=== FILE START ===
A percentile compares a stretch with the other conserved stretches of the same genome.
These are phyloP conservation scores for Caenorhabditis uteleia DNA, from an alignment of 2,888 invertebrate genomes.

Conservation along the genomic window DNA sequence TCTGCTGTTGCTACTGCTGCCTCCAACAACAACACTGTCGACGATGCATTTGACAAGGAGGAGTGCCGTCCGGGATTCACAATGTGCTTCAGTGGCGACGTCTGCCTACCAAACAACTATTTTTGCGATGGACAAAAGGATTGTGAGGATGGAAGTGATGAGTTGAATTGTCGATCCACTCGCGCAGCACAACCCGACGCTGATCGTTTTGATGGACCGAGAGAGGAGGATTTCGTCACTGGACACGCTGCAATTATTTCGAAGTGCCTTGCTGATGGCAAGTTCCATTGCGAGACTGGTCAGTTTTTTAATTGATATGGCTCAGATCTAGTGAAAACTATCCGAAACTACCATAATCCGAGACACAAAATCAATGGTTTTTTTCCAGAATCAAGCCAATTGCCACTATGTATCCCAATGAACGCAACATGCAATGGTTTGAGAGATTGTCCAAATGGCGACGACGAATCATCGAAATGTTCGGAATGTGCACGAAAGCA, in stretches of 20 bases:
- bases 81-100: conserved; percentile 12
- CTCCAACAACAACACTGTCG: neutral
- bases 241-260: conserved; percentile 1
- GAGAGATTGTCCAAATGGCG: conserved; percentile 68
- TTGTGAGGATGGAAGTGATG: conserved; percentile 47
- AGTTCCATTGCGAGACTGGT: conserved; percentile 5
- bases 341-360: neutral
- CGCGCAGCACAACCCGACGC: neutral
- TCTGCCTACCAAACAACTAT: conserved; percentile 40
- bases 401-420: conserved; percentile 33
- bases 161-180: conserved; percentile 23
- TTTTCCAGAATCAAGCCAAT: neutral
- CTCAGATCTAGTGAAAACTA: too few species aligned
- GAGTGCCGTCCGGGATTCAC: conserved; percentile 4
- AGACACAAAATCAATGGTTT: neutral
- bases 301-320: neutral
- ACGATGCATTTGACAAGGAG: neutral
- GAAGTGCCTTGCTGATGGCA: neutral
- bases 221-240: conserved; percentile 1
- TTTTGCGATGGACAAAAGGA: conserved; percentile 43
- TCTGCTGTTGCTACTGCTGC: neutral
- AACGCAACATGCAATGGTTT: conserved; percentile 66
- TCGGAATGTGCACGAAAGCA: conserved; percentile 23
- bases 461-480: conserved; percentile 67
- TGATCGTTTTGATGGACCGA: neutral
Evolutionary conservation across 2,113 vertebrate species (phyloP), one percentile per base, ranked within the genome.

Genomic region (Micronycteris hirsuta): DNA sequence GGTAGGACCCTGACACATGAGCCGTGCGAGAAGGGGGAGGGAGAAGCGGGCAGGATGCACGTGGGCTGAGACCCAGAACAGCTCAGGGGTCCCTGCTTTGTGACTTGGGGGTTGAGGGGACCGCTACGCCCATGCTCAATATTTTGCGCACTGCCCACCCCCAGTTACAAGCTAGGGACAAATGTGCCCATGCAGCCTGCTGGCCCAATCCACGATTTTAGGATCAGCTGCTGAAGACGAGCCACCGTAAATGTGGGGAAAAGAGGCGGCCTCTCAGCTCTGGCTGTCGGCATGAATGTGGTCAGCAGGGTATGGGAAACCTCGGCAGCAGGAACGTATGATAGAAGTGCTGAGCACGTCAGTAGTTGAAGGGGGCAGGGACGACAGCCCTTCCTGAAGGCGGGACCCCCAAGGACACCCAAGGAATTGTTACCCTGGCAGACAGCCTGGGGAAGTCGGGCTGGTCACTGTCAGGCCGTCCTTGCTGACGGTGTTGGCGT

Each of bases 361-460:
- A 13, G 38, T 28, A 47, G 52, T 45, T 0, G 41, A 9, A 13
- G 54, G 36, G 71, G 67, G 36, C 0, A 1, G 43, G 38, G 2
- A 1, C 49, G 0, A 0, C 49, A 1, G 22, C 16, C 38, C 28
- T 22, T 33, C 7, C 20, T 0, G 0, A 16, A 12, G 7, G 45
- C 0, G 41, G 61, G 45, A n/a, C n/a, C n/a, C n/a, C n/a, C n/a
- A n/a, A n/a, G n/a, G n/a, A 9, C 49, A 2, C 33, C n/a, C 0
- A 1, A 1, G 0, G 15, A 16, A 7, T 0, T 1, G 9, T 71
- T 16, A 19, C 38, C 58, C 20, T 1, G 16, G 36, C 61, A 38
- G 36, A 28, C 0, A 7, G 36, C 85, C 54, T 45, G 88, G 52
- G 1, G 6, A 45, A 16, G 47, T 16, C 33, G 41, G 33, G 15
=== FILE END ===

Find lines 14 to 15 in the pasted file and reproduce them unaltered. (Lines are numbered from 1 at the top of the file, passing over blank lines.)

- bases 161-180: conserved; percentile 23
- TTTTCCAGAATCAAGCCAAT: neutral